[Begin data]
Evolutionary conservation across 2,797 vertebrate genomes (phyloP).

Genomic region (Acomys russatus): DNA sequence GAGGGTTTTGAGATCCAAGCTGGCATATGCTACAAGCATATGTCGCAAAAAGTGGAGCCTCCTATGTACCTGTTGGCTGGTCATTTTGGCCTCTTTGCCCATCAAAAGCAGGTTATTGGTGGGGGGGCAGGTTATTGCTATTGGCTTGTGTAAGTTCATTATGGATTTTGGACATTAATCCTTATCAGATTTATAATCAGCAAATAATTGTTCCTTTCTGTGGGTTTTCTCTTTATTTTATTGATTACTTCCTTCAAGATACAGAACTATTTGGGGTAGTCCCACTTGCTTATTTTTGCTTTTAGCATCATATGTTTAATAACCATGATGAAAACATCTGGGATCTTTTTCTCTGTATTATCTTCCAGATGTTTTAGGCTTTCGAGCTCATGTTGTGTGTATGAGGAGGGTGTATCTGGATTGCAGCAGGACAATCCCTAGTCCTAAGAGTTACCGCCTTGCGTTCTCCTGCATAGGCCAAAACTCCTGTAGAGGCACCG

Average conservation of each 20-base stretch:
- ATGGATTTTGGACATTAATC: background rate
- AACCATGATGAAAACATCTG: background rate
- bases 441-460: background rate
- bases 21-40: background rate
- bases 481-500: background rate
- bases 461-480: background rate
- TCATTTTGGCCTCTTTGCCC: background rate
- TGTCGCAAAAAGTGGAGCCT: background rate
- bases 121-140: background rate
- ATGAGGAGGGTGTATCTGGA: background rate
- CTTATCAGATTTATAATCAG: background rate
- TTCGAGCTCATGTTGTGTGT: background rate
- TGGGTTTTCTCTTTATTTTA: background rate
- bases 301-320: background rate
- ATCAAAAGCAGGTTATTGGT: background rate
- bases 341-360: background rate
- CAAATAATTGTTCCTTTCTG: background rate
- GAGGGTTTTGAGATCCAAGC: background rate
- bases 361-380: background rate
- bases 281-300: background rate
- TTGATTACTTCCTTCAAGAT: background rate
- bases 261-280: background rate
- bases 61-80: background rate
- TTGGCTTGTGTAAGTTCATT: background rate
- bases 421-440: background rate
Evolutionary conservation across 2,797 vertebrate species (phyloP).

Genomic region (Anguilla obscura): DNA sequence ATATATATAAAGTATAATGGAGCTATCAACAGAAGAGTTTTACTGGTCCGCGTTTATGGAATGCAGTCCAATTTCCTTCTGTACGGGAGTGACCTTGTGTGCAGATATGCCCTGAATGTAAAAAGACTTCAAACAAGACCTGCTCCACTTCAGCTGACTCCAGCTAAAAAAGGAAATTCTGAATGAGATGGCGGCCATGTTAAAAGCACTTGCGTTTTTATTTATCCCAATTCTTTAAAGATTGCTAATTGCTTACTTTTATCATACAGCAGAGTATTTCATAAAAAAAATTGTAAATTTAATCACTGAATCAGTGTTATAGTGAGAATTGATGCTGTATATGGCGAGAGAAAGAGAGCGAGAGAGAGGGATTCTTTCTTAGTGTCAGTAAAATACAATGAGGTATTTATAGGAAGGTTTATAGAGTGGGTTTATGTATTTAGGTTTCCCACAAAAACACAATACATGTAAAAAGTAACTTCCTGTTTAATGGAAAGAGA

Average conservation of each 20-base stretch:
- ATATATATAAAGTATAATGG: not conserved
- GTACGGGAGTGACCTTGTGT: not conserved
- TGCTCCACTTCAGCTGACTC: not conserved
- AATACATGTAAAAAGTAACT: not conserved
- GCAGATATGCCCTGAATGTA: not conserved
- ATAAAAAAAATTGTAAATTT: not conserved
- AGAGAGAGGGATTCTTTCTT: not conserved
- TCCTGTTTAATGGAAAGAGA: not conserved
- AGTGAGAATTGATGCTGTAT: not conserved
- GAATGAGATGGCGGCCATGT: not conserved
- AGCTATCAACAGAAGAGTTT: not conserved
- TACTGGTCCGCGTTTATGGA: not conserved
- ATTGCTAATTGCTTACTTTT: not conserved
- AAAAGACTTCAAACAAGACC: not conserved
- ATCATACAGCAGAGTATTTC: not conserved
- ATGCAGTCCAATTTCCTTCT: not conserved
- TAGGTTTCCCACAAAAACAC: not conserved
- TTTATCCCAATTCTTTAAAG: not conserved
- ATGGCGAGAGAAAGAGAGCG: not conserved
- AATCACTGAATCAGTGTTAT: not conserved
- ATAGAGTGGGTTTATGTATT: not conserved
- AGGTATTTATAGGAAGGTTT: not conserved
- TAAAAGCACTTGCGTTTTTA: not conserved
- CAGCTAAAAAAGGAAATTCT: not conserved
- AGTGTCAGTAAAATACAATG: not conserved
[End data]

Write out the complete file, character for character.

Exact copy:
Evolutionary conservation across 2,797 vertebrate genomes (phyloP).

Genomic region (Acomys russatus): DNA sequence GAGGGTTTTGAGATCCAAGCTGGCATATGCTACAAGCATATGTCGCAAAAAGTGGAGCCTCCTATGTACCTGTTGGCTGGTCATTTTGGCCTCTTTGCCCATCAAAAGCAGGTTATTGGTGGGGGGGCAGGTTATTGCTATTGGCTTGTGTAAGTTCATTATGGATTTTGGACATTAATCCTTATCAGATTTATAATCAGCAAATAATTGTTCCTTTCTGTGGGTTTTCTCTTTATTTTATTGATTACTTCCTTCAAGATACAGAACTATTTGGGGTAGTCCCACTTGCTTATTTTTGCTTTTAGCATCATATGTTTAATAACCATGATGAAAACATCTGGGATCTTTTTCTCTGTATTATCTTCCAGATGTTTTAGGCTTTCGAGCTCATGTTGTGTGTATGAGGAGGGTGTATCTGGATTGCAGCAGGACAATCCCTAGTCCTAAGAGTTACCGCCTTGCGTTCTCCTGCATAGGCCAAAACTCCTGTAGAGGCACCG

Average conservation of each 20-base stretch:
- ATGGATTTTGGACATTAATC: background rate
- AACCATGATGAAAACATCTG: background rate
- bases 441-460: background rate
- bases 21-40: background rate
- bases 481-500: background rate
- bases 461-480: background rate
- TCATTTTGGCCTCTTTGCCC: background rate
- TGTCGCAAAAAGTGGAGCCT: background rate
- bases 121-140: background rate
- ATGAGGAGGGTGTATCTGGA: background rate
- CTTATCAGATTTATAATCAG: background rate
- TTCGAGCTCATGTTGTGTGT: background rate
- TGGGTTTTCTCTTTATTTTA: background rate
- bases 301-320: background rate
- ATCAAAAGCAGGTTATTGGT: background rate
- bases 341-360: background rate
- CAAATAATTGTTCCTTTCTG: background rate
- GAGGGTTTTGAGATCCAAGC: background rate
- bases 361-380: background rate
- bases 281-300: background rate
- TTGATTACTTCCTTCAAGAT: background rate
- bases 261-280: background rate
- bases 61-80: background rate
- TTGGCTTGTGTAAGTTCATT: background rate
- bases 421-440: background rate
Evolutionary conservation across 2,797 vertebrate species (phyloP).

Genomic region (Anguilla obscura): DNA sequence ATATATATAAAGTATAATGGAGCTATCAACAGAAGAGTTTTACTGGTCCGCGTTTATGGAATGCAGTCCAATTTCCTTCTGTACGGGAGTGACCTTGTGTGCAGATATGCCCTGAATGTAAAAAGACTTCAAACAAGACCTGCTCCACTTCAGCTGACTCCAGCTAAAAAAGGAAATTCTGAATGAGATGGCGGCCATGTTAAAAGCACTTGCGTTTTTATTTATCCCAATTCTTTAAAGATTGCTAATTGCTTACTTTTATCATACAGCAGAGTATTTCATAAAAAAAATTGTAAATTTAATCACTGAATCAGTGTTATAGTGAGAATTGATGCTGTATATGGCGAGAGAAAGAGAGCGAGAGAGAGGGATTCTTTCTTAGTGTCAGTAAAATACAATGAGGTATTTATAGGAAGGTTTATAGAGTGGGTTTATGTATTTAGGTTTCCCACAAAAACACAATACATGTAAAAAGTAACTTCCTGTTTAATGGAAAGAGA

Average conservation of each 20-base stretch:
- ATATATATAAAGTATAATGG: not conserved
- GTACGGGAGTGACCTTGTGT: not conserved
- TGCTCCACTTCAGCTGACTC: not conserved
- AATACATGTAAAAAGTAACT: not conserved
- GCAGATATGCCCTGAATGTA: not conserved
- ATAAAAAAAATTGTAAATTT: not conserved
- AGAGAGAGGGATTCTTTCTT: not conserved
- TCCTGTTTAATGGAAAGAGA: not conserved
- AGTGAGAATTGATGCTGTAT: not conserved
- GAATGAGATGGCGGCCATGT: not conserved
- AGCTATCAACAGAAGAGTTT: not conserved
- TACTGGTCCGCGTTTATGGA: not conserved
- ATTGCTAATTGCTTACTTTT: not conserved
- AAAAGACTTCAAACAAGACC: not conserved
- ATCATACAGCAGAGTATTTC: not conserved
- ATGCAGTCCAATTTCCTTCT: not conserved
- TAGGTTTCCCACAAAAACAC: not conserved
- TTTATCCCAATTCTTTAAAG: not conserved
- ATGGCGAGAGAAAGAGAGCG: not conserved
- AATCACTGAATCAGTGTTAT: not conserved
- ATAGAGTGGGTTTATGTATT: not conserved
- AGGTATTTATAGGAAGGTTT: not conserved
- TAAAAGCACTTGCGTTTTTA: not conserved
- CAGCTAAAAAAGGAAATTCT: not conserved
- AGTGTCAGTAAAATACAATG: not conserved